Speeches

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Date : Feb 20, 1998
Key note address at the CII seminar on "Emerging Scenario in Foreign Currency Management
(by Dr. Y V Reddy at Mumbai on February 20, 1998)

Key note address by Dr. Y V Reddy, Deputy Governor, Reserve Bank of India, at the CII seminar on `Emerging Scenario in Foreign Currency Management' on February 20, 1998 in Mumbai.

Emerging Concerns and State of Indian Economy

Chairman and friends,

On this occasion, I propose to address the limited issue of identifying the emerging concerns on the state of economies of emerging markets with particular reference to recent developments and place before you a factual account of the current scenario in the Indian economy.

The Recent Crisis

The recent crisis has many unique features which are worth relating as a backdrop to the current concerns.

First, it was unexpected, by almost all concerned i.e., Governments, multilateral institutions, rating agencies and market participants.

Second, it is unusual since its origin is not of low economic growth or low savings or high government deficit or financial repression but in a way failure of the market mechanisms or private sector.

Third, it is pervasive since it is a crisis of currencies, corporates stocks and banking.

Fourth, it is the most contagious so far, with an impact, initially on neighbours, then other developing countries and soon developed world also.

Fifth, it is still, by and large inexplicable though the immediate cause appeared to be sudden confidence erosion and global scale herding by market participants.

Sixth, the response of the official policy makers and the international financial community seems to have been often delayed and pretty much behind events - following or reacting to events rather than shaping them.

Seventh, it is not only pervasive and widespread but also deep - say the extent of depreciation of some currencies.

Eighth, while there are some similarities between the directly affected countries, there are significant dissimilarities.

Ninth, similarly while there are some internal causes (i.e. domestic situation or excessive short-term borrowing and lending to non productive sectors) there are also some external causes (i.e., global factors such as developments in Japan and China, including in particular excessive lending from major financial centres.)

There are three important aspects of the crisis which we need to note.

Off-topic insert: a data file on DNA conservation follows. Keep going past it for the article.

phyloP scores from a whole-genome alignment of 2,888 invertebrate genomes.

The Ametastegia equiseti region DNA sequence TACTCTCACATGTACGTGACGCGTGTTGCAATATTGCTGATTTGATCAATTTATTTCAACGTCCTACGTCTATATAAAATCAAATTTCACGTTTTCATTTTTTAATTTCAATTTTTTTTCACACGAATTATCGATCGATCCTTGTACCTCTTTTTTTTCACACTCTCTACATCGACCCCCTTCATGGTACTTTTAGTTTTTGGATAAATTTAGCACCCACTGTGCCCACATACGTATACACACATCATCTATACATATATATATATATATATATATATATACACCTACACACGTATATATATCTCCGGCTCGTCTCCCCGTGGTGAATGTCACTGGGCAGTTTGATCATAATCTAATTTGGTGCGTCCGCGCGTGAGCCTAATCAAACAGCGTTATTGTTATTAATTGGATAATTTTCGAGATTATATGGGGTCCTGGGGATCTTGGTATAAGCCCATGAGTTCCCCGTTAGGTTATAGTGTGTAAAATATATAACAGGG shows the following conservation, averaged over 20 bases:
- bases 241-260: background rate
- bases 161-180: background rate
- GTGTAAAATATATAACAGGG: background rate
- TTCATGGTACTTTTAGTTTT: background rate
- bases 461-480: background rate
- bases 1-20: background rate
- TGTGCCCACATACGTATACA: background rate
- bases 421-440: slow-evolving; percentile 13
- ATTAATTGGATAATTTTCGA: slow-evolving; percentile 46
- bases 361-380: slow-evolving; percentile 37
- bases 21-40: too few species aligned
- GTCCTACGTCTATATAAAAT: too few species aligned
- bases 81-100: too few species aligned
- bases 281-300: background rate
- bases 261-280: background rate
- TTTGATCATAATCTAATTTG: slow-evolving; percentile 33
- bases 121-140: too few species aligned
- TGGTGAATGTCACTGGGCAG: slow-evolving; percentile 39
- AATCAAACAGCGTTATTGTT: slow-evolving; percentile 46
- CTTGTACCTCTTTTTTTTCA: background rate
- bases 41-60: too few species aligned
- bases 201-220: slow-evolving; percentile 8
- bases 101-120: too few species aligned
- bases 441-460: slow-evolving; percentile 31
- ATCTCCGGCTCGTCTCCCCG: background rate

Firstly, it appears to be a case of unrealistically high expectations and disappointment on the part of participants.

Secondly, there is still some lack of consensus on the appropriate response, as also the role of relevant institutions.

Thirdly, and most important to all this, there is a widespread agreement that the concerned economies will bounce back but the issue is, how soon and at what cost, even if they are transitional. Also, bounce back will necessarily be different for different affected countries.

Areas of Concern

It is not, therefore, surprising that there are new concerns expressed, or what may be called emerging concerns. These relate not only to the state of economy or policies of each of the emerging markets but also the broader role of Government, aspects relating to market failures in both capital exporting and importing countries, sovereignisation of private debt, financial sector liberalisation especially regulation of banks, volatility of capital flows, pace of capital account liberalisation, regulatory systems in major financial markets, exchange rate management, international bankruptcy procedure, role of multilateral agencies, and of course international lender of last resort, etc.

Emerging Concerns and Indian Economy

Broadly speaking, there are five major areas of concern today, whenever one analyses an emerging economy. These relate to macro-economy, external sector management, regulation of the financial sector, the state of corporate sector and the broader issue of transparency in the system. More important, the specific aspects of concern in each are different now compared to say a year ago. Without entering into a debate on the appropriateness of such concerns or the differences about what should be a concern or what magnitude should engage attention, I will address clearly identifiable areas currently being looked at by market participants and the present status of Indian economy in respect of each of these.

Macro-Economy

The annual growth rate of Gross Domestic Product has been in the range of 7 to 7.5 per cent during the last three years (i.e., fiscal years 1994-95 to 1996-97). For the current year, estimates range between 5.0 to 6.0 per cent. Investments as a percentage of GDP has also been reasonably steady in the period at around 26 per cent on the average.

The current account deficit as a per cent of GDP has been consistently in the range of 1 to 1.8 per cent, and has averaged 1.3 per cent, and the current year's position would not be very different.

Fiscal deficit of Government of India as a percentage of GDP had come down gradually from 6.1 per cent in 1994-95 to 5.5 per cent in 1995-96 and 5.0 per cent in 1996-97. Though there are some fiscal strains, it is hoped that there would be no directional change.

The annual rate of growth in Broad Money (M3) was 22.3 per cent in 1994-95, but dropped subsequently, pulling down the annual average growth rate between 1994-95 and 1996-97 to 17.3 per cent and in the current year it should be around 15.5 per cent. There is a similar pattern in regard to inflation, which averaged 7.4 per cent between 1994-95 and 1996-97 and the wholesale Price Index this year is estimated to be around 6 per cent, less than last year's 6.9 per cent.

Finally, non-food credit growth has averaged 21 per cent per annum in the last three years and this year it is expected to be around 20 per cent including investments in PSU and corporate bonds, debentures and CP.

As you may be aware, the latest CSO estimate places GDP growth of 1996-97 at 7.5 per cent and net capital inflow from abroad for the last two years has been placed at 1.86 and 1.15 per cent of GDP at market prices.

External Sector

On the external front, in SDR terms, exports have grown at 13.6 per cent and 16.7 per cent during 1994-95 and 1995-96 while imports have grown at 18.0 and 23.7 per cent. Last year, (1996-97) there has been a deceleration to 9.6 and 10.6 per cent, respectively. This year, during April-December, growth of exports was 9.1 per cent and that of imports 13.5 per cent, both in SDR terms.